As you know my ability to deal with change is…lacking. I’m sure you think that at almost 30 I should be able to accept that change is inevitable. It’s like death and taxes: not approached with open arms but necessary. And, for the most part, change often leads to something far greater than we could ever imagine but it’s the getting there that leaves me anxious.
So, I hope that you can forgive me for my overreactions over the past year. First, to the announcement that you would be retiring after 23 years (though I will commend you for making my favorite dessert to soften the blow. That was thoughtful of you) and then to my repeated visits to your office to make sure that you really want to do this whole retiring thing. I assure you that my aversion to your departure from our mutual place of work has little to do with you but all me. Because if there is one thing we both know that I excel at it is making things all about you.
But let’s talk about you for a moment.
People – strangers, even – often ask “What is it like to work with your mother?”. My only response is that it’s like working with your mother. She’s still your mother, the woman who will tell you that your hair looks terrible or that you should have worn a slip with that dress and questions why you chose that particular pair of shoes. She is also the person who is at the top of the totem pole of a very large and very public organization. You could simultaneously yell me for biting my nails while negotiating our communications approach to Common Core Standards. The thing is that you never stopped being my mother – a dynamic that we never were able to fully shake. I noticed it every time I was hurt or pissed off or angry at something out of your control and you at once wanted to go all Mama Bear on someone’s ass while trying to get me to breathe through it all.
At your retirement party I told a room full of our family, friends and colleagues that I don’t know how you did it. The ‘it’ being raising two children – as a single mother – while maintaining a grueling work schedule. I said it then and I’ll say it again there are days when I arrive home after travel or a particularly rough day at the office and I have zero patience with my cat. A CAT. So, how you managed to come home to be a fully engaged parent who made sure that homework was finished and science projects were complete…how you did that? I do not know. I can only image what went on behind the scenes in your head and the constant questioning as to whether or not you were doing the right thing at work or with your children.
I suppose that wondering if your children will be OK is the one constant of a parent’s life. It must have consumed you then as I know it does now to wonder if you were raising your children the “right” way. Yes, there are handbooks but no handbook could compare to the real thing. As I said that room full of people and as I am saying to you now: You did it right. You did everything right. And that is why now, after six years of working together and 29 ½ years of being my mother I can tell you that there is at least one thing I know one thing for certain and it is that I am blessed beyond measure to have had you as both a parent and a co-worker and that it why I’m finding it so hard to let go.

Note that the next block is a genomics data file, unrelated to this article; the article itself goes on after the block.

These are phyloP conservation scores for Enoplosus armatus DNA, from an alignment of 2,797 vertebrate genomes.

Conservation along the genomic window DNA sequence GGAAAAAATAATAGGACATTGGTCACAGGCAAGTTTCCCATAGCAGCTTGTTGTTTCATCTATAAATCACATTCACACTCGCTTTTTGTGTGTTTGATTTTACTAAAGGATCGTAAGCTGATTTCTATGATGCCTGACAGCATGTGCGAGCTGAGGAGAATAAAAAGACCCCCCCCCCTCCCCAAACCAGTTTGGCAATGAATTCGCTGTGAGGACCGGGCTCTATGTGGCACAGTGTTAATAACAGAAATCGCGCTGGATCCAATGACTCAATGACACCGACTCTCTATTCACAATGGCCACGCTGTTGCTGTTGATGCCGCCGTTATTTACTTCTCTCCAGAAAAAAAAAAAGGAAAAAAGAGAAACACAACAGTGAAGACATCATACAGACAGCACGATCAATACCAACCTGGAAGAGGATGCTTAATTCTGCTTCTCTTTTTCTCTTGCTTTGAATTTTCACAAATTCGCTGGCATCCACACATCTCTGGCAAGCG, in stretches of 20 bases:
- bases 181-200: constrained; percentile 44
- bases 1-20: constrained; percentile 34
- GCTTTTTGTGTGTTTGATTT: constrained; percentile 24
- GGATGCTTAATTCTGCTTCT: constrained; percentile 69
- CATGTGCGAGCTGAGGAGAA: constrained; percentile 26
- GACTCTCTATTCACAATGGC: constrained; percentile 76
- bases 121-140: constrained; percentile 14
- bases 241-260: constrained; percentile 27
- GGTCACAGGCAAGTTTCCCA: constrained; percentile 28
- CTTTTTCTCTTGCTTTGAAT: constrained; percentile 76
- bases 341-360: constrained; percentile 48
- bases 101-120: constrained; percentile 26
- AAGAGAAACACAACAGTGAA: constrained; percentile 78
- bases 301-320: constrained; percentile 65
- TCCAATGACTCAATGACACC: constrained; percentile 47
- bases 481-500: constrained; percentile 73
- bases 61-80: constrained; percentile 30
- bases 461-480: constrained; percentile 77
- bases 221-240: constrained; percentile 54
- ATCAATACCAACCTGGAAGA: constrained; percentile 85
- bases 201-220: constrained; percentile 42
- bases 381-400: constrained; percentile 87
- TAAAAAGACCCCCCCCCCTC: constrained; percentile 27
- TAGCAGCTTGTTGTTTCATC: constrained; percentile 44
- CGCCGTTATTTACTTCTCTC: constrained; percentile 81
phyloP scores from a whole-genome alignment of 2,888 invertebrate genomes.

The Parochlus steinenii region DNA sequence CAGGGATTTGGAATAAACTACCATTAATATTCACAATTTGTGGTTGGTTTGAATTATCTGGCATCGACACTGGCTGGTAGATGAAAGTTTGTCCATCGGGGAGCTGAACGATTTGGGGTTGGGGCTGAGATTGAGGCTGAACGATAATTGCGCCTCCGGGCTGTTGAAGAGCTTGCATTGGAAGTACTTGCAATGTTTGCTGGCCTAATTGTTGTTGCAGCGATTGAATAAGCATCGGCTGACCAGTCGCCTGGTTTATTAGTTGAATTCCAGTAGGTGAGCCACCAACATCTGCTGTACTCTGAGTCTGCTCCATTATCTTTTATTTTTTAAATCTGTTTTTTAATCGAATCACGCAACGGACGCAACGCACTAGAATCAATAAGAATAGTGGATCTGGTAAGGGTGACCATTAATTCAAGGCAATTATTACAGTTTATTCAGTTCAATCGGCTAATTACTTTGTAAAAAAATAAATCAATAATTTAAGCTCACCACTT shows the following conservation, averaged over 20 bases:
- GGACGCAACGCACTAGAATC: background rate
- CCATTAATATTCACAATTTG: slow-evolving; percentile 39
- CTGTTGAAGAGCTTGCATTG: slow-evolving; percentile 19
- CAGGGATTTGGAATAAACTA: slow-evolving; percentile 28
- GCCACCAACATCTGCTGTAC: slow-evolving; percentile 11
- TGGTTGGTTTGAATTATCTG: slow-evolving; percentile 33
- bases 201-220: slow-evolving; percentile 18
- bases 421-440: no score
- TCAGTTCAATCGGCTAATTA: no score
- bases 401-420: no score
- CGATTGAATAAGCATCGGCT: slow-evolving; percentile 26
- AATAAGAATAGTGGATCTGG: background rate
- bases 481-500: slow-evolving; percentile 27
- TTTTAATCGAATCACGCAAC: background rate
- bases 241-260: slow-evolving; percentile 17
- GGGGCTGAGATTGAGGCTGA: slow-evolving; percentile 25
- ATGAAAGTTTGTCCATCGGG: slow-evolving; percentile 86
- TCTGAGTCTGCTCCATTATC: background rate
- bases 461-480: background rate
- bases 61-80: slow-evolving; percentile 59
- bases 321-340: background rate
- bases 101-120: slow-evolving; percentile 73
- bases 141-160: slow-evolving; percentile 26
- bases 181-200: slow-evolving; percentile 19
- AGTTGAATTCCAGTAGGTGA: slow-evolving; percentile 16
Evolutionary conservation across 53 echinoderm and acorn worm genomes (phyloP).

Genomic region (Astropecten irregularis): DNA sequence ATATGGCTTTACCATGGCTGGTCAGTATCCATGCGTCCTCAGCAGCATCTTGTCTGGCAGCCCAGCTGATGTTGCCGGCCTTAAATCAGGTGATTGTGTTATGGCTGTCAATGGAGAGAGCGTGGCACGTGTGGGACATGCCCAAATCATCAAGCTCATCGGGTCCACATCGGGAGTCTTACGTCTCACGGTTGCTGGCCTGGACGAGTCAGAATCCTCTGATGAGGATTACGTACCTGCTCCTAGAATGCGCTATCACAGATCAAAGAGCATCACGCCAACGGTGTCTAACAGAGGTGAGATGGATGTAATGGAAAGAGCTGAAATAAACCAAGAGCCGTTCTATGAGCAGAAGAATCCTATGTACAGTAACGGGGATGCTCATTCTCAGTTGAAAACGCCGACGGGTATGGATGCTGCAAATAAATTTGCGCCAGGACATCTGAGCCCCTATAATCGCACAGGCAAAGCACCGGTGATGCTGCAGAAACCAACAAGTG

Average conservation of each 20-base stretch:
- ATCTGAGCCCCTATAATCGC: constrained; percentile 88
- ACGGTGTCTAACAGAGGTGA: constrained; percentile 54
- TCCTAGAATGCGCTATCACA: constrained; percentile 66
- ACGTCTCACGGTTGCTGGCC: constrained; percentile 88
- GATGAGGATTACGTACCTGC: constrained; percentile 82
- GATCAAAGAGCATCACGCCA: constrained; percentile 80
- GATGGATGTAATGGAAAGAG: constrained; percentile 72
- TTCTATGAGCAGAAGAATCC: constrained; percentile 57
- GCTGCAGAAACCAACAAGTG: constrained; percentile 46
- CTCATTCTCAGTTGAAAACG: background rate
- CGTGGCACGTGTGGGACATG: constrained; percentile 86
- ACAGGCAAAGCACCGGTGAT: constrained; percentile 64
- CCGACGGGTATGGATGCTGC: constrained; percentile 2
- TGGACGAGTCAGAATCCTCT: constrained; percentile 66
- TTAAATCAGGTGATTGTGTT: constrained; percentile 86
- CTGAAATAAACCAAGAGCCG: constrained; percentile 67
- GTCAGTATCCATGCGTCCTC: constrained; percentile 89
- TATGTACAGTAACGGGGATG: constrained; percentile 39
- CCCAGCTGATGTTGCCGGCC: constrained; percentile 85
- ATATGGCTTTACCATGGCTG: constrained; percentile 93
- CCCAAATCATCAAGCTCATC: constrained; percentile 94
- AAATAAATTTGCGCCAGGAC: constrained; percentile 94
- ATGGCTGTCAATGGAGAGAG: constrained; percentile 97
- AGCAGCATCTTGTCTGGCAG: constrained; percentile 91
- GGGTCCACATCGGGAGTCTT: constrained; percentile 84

When I expressed the above to that room full of people you asked if that’s how I really see you and it is. My aversion to change doesn’t mitigate the amount of pride I have for you as you embark on the next phase of your life. You are going to Columbia University. You’re moving to New York City. You are about to live a dream that you have longed for but have been unable to realize because of the responsibility that comes with being an adult. You’ve spent almost 30 years taking care of others and I want for you to know that I want nothing more for you than your happiness and your ability to do what you’ve always wanted.
Next Monday will be sad but I’ll get over it. Soon I will stop referring to you as ‘Peg’ and go back to calling you ‘mom’ or some variation thereof. At some point we will both revert back to our roles as mother and daughter. You’ll yell at me for leaving a disaster in the kitchen sink and I’ll roll my eyes. Just know that the respect I have for you as a person is with thanks to our six years under the same work roof. I’m glad to know more of who you are and what makes you tick. I am thankful to know you not just as a mother but as a person. Thank you for allowing me to see that side of you. Thank you for supporting me. Thank you for wanting nothing but the best.
Thank you, thank you, thank you.
Love you the moon and the stars,